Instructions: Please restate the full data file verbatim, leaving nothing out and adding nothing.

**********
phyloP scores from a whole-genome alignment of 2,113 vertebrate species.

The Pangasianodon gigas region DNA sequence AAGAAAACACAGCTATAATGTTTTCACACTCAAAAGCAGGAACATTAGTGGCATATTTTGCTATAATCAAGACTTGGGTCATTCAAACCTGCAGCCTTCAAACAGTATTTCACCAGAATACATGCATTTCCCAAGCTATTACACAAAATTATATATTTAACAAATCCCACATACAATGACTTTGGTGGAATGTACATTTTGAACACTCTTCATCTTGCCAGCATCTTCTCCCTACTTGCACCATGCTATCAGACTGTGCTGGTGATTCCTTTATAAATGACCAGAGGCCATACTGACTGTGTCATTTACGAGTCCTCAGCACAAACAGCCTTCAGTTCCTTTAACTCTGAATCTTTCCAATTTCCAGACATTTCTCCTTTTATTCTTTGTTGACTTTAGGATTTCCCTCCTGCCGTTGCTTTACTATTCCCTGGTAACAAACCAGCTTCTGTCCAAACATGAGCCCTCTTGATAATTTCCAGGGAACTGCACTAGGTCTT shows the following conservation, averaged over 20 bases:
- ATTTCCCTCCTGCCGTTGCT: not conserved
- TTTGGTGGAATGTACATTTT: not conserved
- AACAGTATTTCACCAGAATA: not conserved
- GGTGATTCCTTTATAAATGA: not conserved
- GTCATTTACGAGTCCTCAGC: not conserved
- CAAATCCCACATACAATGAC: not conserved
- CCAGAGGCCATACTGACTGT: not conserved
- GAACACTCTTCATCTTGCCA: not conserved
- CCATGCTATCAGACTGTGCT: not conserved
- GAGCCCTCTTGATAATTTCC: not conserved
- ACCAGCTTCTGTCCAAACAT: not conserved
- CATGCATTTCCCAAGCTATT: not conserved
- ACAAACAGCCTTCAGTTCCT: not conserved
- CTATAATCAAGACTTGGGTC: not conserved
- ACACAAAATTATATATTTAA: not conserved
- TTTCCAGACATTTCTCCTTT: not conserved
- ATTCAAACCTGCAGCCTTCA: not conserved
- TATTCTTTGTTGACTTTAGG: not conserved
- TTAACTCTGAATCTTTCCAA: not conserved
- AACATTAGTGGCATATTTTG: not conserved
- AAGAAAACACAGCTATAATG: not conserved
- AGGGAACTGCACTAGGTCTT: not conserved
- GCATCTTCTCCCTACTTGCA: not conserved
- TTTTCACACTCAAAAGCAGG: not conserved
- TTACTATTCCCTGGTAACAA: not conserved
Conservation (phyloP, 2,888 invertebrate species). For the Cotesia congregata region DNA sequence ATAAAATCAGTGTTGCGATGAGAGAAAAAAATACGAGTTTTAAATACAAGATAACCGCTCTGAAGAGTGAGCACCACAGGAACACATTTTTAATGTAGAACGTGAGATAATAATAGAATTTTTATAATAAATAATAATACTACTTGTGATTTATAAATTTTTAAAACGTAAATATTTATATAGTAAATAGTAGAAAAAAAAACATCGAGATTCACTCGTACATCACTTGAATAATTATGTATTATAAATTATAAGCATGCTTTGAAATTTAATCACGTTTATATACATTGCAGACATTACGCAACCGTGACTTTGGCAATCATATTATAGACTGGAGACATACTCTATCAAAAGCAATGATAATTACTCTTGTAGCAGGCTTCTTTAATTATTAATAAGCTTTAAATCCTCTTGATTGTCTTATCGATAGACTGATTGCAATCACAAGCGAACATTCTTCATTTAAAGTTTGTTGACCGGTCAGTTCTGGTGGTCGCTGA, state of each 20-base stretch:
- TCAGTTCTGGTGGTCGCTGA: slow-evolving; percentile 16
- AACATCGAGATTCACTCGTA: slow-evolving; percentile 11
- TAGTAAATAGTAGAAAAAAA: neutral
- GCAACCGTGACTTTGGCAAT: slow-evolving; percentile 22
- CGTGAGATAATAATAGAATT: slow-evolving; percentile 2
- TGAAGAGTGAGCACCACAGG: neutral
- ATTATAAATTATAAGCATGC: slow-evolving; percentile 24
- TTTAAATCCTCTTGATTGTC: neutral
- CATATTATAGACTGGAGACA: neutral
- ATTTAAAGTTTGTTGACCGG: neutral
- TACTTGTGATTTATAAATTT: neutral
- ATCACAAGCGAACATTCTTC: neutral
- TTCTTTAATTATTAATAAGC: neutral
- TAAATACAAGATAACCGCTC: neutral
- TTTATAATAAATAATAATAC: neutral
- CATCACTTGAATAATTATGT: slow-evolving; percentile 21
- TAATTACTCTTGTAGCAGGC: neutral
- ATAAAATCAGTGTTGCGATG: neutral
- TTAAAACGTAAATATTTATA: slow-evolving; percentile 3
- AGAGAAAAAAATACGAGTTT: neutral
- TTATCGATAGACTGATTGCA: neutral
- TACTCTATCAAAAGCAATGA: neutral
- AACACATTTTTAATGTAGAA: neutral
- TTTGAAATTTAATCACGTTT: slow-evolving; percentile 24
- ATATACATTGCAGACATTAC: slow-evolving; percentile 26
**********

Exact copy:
phyloP scores from a whole-genome alignment of 2,113 vertebrate species.

The Pangasianodon gigas region DNA sequence AAGAAAACACAGCTATAATGTTTTCACACTCAAAAGCAGGAACATTAGTGGCATATTTTGCTATAATCAAGACTTGGGTCATTCAAACCTGCAGCCTTCAAACAGTATTTCACCAGAATACATGCATTTCCCAAGCTATTACACAAAATTATATATTTAACAAATCCCACATACAATGACTTTGGTGGAATGTACATTTTGAACACTCTTCATCTTGCCAGCATCTTCTCCCTACTTGCACCATGCTATCAGACTGTGCTGGTGATTCCTTTATAAATGACCAGAGGCCATACTGACTGTGTCATTTACGAGTCCTCAGCACAAACAGCCTTCAGTTCCTTTAACTCTGAATCTTTCCAATTTCCAGACATTTCTCCTTTTATTCTTTGTTGACTTTAGGATTTCCCTCCTGCCGTTGCTTTACTATTCCCTGGTAACAAACCAGCTTCTGTCCAAACATGAGCCCTCTTGATAATTTCCAGGGAACTGCACTAGGTCTT shows the following conservation, averaged over 20 bases:
- ATTTCCCTCCTGCCGTTGCT: not conserved
- TTTGGTGGAATGTACATTTT: not conserved
- AACAGTATTTCACCAGAATA: not conserved
- GGTGATTCCTTTATAAATGA: not conserved
- GTCATTTACGAGTCCTCAGC: not conserved
- CAAATCCCACATACAATGAC: not conserved
- CCAGAGGCCATACTGACTGT: not conserved
- GAACACTCTTCATCTTGCCA: not conserved
- CCATGCTATCAGACTGTGCT: not conserved
- GAGCCCTCTTGATAATTTCC: not conserved
- ACCAGCTTCTGTCCAAACAT: not conserved
- CATGCATTTCCCAAGCTATT: not conserved
- ACAAACAGCCTTCAGTTCCT: not conserved
- CTATAATCAAGACTTGGGTC: not conserved
- ACACAAAATTATATATTTAA: not conserved
- TTTCCAGACATTTCTCCTTT: not conserved
- ATTCAAACCTGCAGCCTTCA: not conserved
- TATTCTTTGTTGACTTTAGG: not conserved
- TTAACTCTGAATCTTTCCAA: not conserved
- AACATTAGTGGCATATTTTG: not conserved
- AAGAAAACACAGCTATAATG: not conserved
- AGGGAACTGCACTAGGTCTT: not conserved
- GCATCTTCTCCCTACTTGCA: not conserved
- TTTTCACACTCAAAAGCAGG: not conserved
- TTACTATTCCCTGGTAACAA: not conserved
Conservation (phyloP, 2,888 invertebrate species). For the Cotesia congregata region DNA sequence ATAAAATCAGTGTTGCGATGAGAGAAAAAAATACGAGTTTTAAATACAAGATAACCGCTCTGAAGAGTGAGCACCACAGGAACACATTTTTAATGTAGAACGTGAGATAATAATAGAATTTTTATAATAAATAATAATACTACTTGTGATTTATAAATTTTTAAAACGTAAATATTTATATAGTAAATAGTAGAAAAAAAAACATCGAGATTCACTCGTACATCACTTGAATAATTATGTATTATAAATTATAAGCATGCTTTGAAATTTAATCACGTTTATATACATTGCAGACATTACGCAACCGTGACTTTGGCAATCATATTATAGACTGGAGACATACTCTATCAAAAGCAATGATAATTACTCTTGTAGCAGGCTTCTTTAATTATTAATAAGCTTTAAATCCTCTTGATTGTCTTATCGATAGACTGATTGCAATCACAAGCGAACATTCTTCATTTAAAGTTTGTTGACCGGTCAGTTCTGGTGGTCGCTGA, state of each 20-base stretch:
- TCAGTTCTGGTGGTCGCTGA: slow-evolving; percentile 16
- AACATCGAGATTCACTCGTA: slow-evolving; percentile 11
- TAGTAAATAGTAGAAAAAAA: neutral
- GCAACCGTGACTTTGGCAAT: slow-evolving; percentile 22
- CGTGAGATAATAATAGAATT: slow-evolving; percentile 2
- TGAAGAGTGAGCACCACAGG: neutral
- ATTATAAATTATAAGCATGC: slow-evolving; percentile 24
- TTTAAATCCTCTTGATTGTC: neutral
- CATATTATAGACTGGAGACA: neutral
- ATTTAAAGTTTGTTGACCGG: neutral
- TACTTGTGATTTATAAATTT: neutral
- ATCACAAGCGAACATTCTTC: neutral
- TTCTTTAATTATTAATAAGC: neutral
- TAAATACAAGATAACCGCTC: neutral
- TTTATAATAAATAATAATAC: neutral
- CATCACTTGAATAATTATGT: slow-evolving; percentile 21
- TAATTACTCTTGTAGCAGGC: neutral
- ATAAAATCAGTGTTGCGATG: neutral
- TTAAAACGTAAATATTTATA: slow-evolving; percentile 3
- AGAGAAAAAAATACGAGTTT: neutral
- TTATCGATAGACTGATTGCA: neutral
- TACTCTATCAAAAGCAATGA: neutral
- AACACATTTTTAATGTAGAA: neutral
- TTTGAAATTTAATCACGTTT: slow-evolving; percentile 24
- ATATACATTGCAGACATTAC: slow-evolving; percentile 26